Monday, January 16, 2017

Vale Mark Fisher

I was shocked over the weekend to hear the tragic news of the death of Mark Fisher.

I first came across Mark’s work during my dissertation, without being more than dimly aware that he was one of the minds behind the Cyber Culture Research Unit. I got to know him properly as a blogger some years later, by the time the now legendary K-Punk was already very well-established. I will never forget the excitement of discovering him, along with the likes of Nina Power and Owen Hatherley, and later Evan Calder Williams. Here was a group of young, provocative, oftentimes radical writers, engaging with matters of culture and politics for a geographically disparate audience, sketching the boundaries of what was possible to do in the medium (and seemingly nowhere else). It was genre-defining stuff, although – no doubt because of how late I caught up with all this – it seemed that no sooner had the genre been defined that they all moved on to other things. But not before each of them wrote a book for the British publisher Zero (I reviewed Evan’s on this blog), a fact to which Mark was again instrumental.

(Owen Hatherley, in his wonderful and moving tribute: ‘nobody else was going to publish anything like this’.)

I am grateful to Mark for being one of the very first people to take an interest in my writing. By this time I had already started blogging, but it made me feel like it was something worth doing, that it could be made to matter. I am far from the only person who felt this way. Douglas Murphy: ‘Without him and the other theory bloggers, it wouldn’t have occurred to me to even begin writing’. Evan Calder Williams: ‘Reading k-punk was formative to me, to why I wanted to write online, in hopes that other people who I didn't know would stumble onto something I wrote and feel like there was a shared world that could be understood and fought.’ Owen again: ‘Speaking to Mark made me a writer who took seriously what I did, as he did.’ Comments like these are the constant of the tributes, in long-form or social media, that have followed the news of Mark’s death, and speak not only of his influence but also of an incredibly generous mind. As Juliet Jacques noted in another lovely tribute: ‘He introduced many of us to each other, and gave us the confidence to combine the cultural, personal, and political in ways that felt thrilling and liberating.’ I can certainly say that, while I never met Mark in person, it was through Mark that I met a number of people whose friendship and comradeship I treasure.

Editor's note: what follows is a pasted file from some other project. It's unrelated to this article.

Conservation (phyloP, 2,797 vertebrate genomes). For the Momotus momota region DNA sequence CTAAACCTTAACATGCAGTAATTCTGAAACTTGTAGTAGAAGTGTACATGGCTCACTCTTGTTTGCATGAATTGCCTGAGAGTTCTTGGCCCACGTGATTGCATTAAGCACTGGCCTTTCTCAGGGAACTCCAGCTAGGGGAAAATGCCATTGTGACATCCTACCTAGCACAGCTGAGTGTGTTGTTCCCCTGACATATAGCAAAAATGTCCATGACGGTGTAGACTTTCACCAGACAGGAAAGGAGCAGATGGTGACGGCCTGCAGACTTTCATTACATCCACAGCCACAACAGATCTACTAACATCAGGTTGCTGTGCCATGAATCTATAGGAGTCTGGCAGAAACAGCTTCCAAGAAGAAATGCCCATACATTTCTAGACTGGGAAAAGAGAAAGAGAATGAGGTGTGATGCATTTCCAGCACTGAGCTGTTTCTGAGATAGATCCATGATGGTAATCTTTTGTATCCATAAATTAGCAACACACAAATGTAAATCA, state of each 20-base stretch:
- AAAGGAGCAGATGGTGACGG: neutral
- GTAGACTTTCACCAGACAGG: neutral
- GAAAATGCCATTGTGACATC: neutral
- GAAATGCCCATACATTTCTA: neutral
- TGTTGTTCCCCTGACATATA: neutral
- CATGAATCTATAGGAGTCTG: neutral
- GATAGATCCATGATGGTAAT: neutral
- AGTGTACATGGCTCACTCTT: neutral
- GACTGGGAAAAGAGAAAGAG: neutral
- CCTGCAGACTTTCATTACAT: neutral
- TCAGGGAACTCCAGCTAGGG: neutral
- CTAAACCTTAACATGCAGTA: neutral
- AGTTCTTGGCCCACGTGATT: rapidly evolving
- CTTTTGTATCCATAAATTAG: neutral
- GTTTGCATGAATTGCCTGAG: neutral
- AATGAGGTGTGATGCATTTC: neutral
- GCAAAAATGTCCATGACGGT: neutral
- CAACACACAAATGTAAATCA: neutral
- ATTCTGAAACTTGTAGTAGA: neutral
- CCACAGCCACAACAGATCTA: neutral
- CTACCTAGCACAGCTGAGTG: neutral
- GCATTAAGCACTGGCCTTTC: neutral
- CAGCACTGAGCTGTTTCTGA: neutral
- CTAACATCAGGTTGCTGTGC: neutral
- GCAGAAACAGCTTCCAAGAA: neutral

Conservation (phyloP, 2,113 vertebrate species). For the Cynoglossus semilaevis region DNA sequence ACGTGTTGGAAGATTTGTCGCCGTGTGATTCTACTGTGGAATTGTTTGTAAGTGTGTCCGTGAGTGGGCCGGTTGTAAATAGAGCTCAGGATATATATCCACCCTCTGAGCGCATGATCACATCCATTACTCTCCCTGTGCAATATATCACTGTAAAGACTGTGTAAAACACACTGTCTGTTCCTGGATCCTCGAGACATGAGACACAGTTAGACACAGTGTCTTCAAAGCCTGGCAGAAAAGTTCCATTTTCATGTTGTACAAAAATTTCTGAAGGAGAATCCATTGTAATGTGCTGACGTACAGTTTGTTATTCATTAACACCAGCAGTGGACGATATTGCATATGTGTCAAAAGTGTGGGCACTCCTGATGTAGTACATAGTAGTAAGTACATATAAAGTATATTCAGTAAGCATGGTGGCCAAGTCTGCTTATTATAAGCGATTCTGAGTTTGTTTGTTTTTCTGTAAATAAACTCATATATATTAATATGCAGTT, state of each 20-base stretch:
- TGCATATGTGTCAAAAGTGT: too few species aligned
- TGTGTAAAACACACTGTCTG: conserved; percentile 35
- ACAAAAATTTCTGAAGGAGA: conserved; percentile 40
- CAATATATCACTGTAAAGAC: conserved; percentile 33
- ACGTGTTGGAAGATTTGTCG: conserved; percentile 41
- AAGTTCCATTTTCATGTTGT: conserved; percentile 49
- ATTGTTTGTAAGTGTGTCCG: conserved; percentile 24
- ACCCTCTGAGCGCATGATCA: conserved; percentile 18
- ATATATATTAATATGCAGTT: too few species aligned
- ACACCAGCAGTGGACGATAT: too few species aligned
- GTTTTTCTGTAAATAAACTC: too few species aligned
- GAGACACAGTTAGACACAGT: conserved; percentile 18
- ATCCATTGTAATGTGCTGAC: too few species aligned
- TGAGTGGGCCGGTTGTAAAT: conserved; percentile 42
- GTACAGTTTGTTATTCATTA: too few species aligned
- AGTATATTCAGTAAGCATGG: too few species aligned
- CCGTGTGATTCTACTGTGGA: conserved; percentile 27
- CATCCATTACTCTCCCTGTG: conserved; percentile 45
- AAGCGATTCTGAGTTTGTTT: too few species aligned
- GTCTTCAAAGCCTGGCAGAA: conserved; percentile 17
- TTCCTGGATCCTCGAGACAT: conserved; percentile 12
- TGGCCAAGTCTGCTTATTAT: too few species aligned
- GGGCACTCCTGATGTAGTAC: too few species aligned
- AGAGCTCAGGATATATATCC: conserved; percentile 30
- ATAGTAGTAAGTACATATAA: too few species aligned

There have been many more tributes over the past 48 hours by the people who knew Mark best and were closest to his work. Among those I’ve seen I recommend the ones by Simon Reynolds and Robin McKay. Just as naturally, people have been sharing again some of his best work. Here the choice is much harder. For me, in the post K-Punk era, it would have to be his piece on the privatisation of stress. But damn it, you could do a lot worse than getting your hands on a copy of Capitalist Realism, or just reading all of K-Punk – scroll down to the archives, locate September 2003 and go from there. I can promise you it has more clarity than most things written since.

On a minor note, I’m also very fond of Mark’s football writing. The group blog he and Sam Davies set up for the 2010 World Cup is still the most fun I've had writing on the internet.

Mark’s new book, The Weird and the Eerie has just come out from Repeater and you can find an excerpt here.